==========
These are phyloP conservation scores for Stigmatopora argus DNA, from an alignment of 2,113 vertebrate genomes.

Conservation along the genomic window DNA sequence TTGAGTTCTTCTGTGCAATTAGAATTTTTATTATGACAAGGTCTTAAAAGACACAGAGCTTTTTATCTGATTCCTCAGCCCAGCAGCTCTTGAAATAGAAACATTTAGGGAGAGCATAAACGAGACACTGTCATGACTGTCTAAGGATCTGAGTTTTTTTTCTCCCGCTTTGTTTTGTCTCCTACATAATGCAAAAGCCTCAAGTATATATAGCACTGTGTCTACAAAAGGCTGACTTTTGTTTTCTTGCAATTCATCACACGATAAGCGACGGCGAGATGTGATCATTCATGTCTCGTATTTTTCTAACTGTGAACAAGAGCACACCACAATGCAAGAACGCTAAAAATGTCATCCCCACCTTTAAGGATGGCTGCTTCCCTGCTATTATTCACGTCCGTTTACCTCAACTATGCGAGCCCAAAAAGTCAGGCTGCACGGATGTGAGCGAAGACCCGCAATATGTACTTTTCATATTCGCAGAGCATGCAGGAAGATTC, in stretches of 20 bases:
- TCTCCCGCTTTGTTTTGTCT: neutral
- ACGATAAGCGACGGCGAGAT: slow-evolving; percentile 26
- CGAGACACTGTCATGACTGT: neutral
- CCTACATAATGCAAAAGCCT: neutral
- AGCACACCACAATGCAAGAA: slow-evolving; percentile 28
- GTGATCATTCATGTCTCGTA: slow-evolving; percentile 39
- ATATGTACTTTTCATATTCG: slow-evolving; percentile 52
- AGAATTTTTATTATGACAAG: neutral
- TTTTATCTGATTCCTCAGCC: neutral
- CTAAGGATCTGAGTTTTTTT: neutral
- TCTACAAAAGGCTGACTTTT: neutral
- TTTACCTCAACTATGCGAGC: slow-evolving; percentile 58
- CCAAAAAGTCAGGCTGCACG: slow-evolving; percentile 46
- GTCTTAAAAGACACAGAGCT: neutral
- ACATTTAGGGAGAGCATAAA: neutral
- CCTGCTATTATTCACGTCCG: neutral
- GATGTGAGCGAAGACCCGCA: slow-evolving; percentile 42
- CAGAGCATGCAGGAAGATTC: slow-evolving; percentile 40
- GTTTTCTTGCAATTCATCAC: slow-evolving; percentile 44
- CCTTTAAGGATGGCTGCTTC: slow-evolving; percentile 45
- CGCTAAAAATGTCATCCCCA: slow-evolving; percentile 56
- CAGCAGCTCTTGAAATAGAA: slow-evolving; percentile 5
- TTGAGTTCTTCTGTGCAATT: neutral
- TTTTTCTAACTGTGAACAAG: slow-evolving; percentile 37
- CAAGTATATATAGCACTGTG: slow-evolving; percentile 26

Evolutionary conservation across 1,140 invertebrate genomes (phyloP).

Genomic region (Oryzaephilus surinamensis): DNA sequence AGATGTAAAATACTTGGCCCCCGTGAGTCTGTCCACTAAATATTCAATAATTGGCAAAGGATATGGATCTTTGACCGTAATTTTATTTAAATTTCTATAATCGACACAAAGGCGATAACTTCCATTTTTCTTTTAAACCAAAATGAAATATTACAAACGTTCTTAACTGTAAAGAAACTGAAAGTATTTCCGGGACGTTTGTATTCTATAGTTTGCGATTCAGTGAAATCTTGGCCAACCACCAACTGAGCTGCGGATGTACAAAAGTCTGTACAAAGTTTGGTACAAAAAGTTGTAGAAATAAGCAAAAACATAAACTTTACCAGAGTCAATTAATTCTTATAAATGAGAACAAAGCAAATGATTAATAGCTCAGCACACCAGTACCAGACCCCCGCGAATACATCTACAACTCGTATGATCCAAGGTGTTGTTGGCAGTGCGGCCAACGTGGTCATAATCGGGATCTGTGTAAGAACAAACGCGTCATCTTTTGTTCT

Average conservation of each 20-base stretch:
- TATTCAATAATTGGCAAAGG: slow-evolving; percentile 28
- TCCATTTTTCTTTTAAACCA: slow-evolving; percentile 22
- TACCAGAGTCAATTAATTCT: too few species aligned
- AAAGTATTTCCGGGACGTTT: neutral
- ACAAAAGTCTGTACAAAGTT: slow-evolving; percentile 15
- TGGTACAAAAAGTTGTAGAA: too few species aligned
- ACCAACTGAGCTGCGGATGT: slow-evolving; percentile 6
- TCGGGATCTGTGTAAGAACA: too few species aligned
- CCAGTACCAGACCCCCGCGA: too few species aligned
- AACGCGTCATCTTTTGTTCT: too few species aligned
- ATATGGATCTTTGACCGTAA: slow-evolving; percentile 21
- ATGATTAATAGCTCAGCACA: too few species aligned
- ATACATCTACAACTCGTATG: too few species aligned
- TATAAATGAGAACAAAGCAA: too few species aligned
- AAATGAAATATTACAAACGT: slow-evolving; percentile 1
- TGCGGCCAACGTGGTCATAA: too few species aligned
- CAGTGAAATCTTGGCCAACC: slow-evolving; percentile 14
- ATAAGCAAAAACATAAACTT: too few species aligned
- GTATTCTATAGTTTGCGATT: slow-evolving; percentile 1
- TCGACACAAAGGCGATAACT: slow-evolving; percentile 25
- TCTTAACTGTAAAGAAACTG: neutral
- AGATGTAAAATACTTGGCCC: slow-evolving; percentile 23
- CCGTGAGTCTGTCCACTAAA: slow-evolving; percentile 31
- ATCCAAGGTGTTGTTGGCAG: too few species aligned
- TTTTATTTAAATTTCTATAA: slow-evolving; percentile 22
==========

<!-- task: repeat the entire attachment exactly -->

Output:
These are phyloP conservation scores for Stigmatopora argus DNA, from an alignment of 2,113 vertebrate genomes.

Conservation along the genomic window DNA sequence TTGAGTTCTTCTGTGCAATTAGAATTTTTATTATGACAAGGTCTTAAAAGACACAGAGCTTTTTATCTGATTCCTCAGCCCAGCAGCTCTTGAAATAGAAACATTTAGGGAGAGCATAAACGAGACACTGTCATGACTGTCTAAGGATCTGAGTTTTTTTTCTCCCGCTTTGTTTTGTCTCCTACATAATGCAAAAGCCTCAAGTATATATAGCACTGTGTCTACAAAAGGCTGACTTTTGTTTTCTTGCAATTCATCACACGATAAGCGACGGCGAGATGTGATCATTCATGTCTCGTATTTTTCTAACTGTGAACAAGAGCACACCACAATGCAAGAACGCTAAAAATGTCATCCCCACCTTTAAGGATGGCTGCTTCCCTGCTATTATTCACGTCCGTTTACCTCAACTATGCGAGCCCAAAAAGTCAGGCTGCACGGATGTGAGCGAAGACCCGCAATATGTACTTTTCATATTCGCAGAGCATGCAGGAAGATTC, in stretches of 20 bases:
- TCTCCCGCTTTGTTTTGTCT: neutral
- ACGATAAGCGACGGCGAGAT: slow-evolving; percentile 26
- CGAGACACTGTCATGACTGT: neutral
- CCTACATAATGCAAAAGCCT: neutral
- AGCACACCACAATGCAAGAA: slow-evolving; percentile 28
- GTGATCATTCATGTCTCGTA: slow-evolving; percentile 39
- ATATGTACTTTTCATATTCG: slow-evolving; percentile 52
- AGAATTTTTATTATGACAAG: neutral
- TTTTATCTGATTCCTCAGCC: neutral
- CTAAGGATCTGAGTTTTTTT: neutral
- TCTACAAAAGGCTGACTTTT: neutral
- TTTACCTCAACTATGCGAGC: slow-evolving; percentile 58
- CCAAAAAGTCAGGCTGCACG: slow-evolving; percentile 46
- GTCTTAAAAGACACAGAGCT: neutral
- ACATTTAGGGAGAGCATAAA: neutral
- CCTGCTATTATTCACGTCCG: neutral
- GATGTGAGCGAAGACCCGCA: slow-evolving; percentile 42
- CAGAGCATGCAGGAAGATTC: slow-evolving; percentile 40
- GTTTTCTTGCAATTCATCAC: slow-evolving; percentile 44
- CCTTTAAGGATGGCTGCTTC: slow-evolving; percentile 45
- CGCTAAAAATGTCATCCCCA: slow-evolving; percentile 56
- CAGCAGCTCTTGAAATAGAA: slow-evolving; percentile 5
- TTGAGTTCTTCTGTGCAATT: neutral
- TTTTTCTAACTGTGAACAAG: slow-evolving; percentile 37
- CAAGTATATATAGCACTGTG: slow-evolving; percentile 26

Evolutionary conservation across 1,140 invertebrate genomes (phyloP).

Genomic region (Oryzaephilus surinamensis): DNA sequence AGATGTAAAATACTTGGCCCCCGTGAGTCTGTCCACTAAATATTCAATAATTGGCAAAGGATATGGATCTTTGACCGTAATTTTATTTAAATTTCTATAATCGACACAAAGGCGATAACTTCCATTTTTCTTTTAAACCAAAATGAAATATTACAAACGTTCTTAACTGTAAAGAAACTGAAAGTATTTCCGGGACGTTTGTATTCTATAGTTTGCGATTCAGTGAAATCTTGGCCAACCACCAACTGAGCTGCGGATGTACAAAAGTCTGTACAAAGTTTGGTACAAAAAGTTGTAGAAATAAGCAAAAACATAAACTTTACCAGAGTCAATTAATTCTTATAAATGAGAACAAAGCAAATGATTAATAGCTCAGCACACCAGTACCAGACCCCCGCGAATACATCTACAACTCGTATGATCCAAGGTGTTGTTGGCAGTGCGGCCAACGTGGTCATAATCGGGATCTGTGTAAGAACAAACGCGTCATCTTTTGTTCT

Average conservation of each 20-base stretch:
- TATTCAATAATTGGCAAAGG: slow-evolving; percentile 28
- TCCATTTTTCTTTTAAACCA: slow-evolving; percentile 22
- TACCAGAGTCAATTAATTCT: too few species aligned
- AAAGTATTTCCGGGACGTTT: neutral
- ACAAAAGTCTGTACAAAGTT: slow-evolving; percentile 15
- TGGTACAAAAAGTTGTAGAA: too few species aligned
- ACCAACTGAGCTGCGGATGT: slow-evolving; percentile 6
- TCGGGATCTGTGTAAGAACA: too few species aligned
- CCAGTACCAGACCCCCGCGA: too few species aligned
- AACGCGTCATCTTTTGTTCT: too few species aligned
- ATATGGATCTTTGACCGTAA: slow-evolving; percentile 21
- ATGATTAATAGCTCAGCACA: too few species aligned
- ATACATCTACAACTCGTATG: too few species aligned
- TATAAATGAGAACAAAGCAA: too few species aligned
- AAATGAAATATTACAAACGT: slow-evolving; percentile 1
- TGCGGCCAACGTGGTCATAA: too few species aligned
- CAGTGAAATCTTGGCCAACC: slow-evolving; percentile 14
- ATAAGCAAAAACATAAACTT: too few species aligned
- GTATTCTATAGTTTGCGATT: slow-evolving; percentile 1
- TCGACACAAAGGCGATAACT: slow-evolving; percentile 25
- TCTTAACTGTAAAGAAACTG: neutral
- AGATGTAAAATACTTGGCCC: slow-evolving; percentile 23
- CCGTGAGTCTGTCCACTAAA: slow-evolving; percentile 31
- ATCCAAGGTGTTGTTGGCAG: too few species aligned
- TTTTATTTAAATTTCTATAA: slow-evolving; percentile 22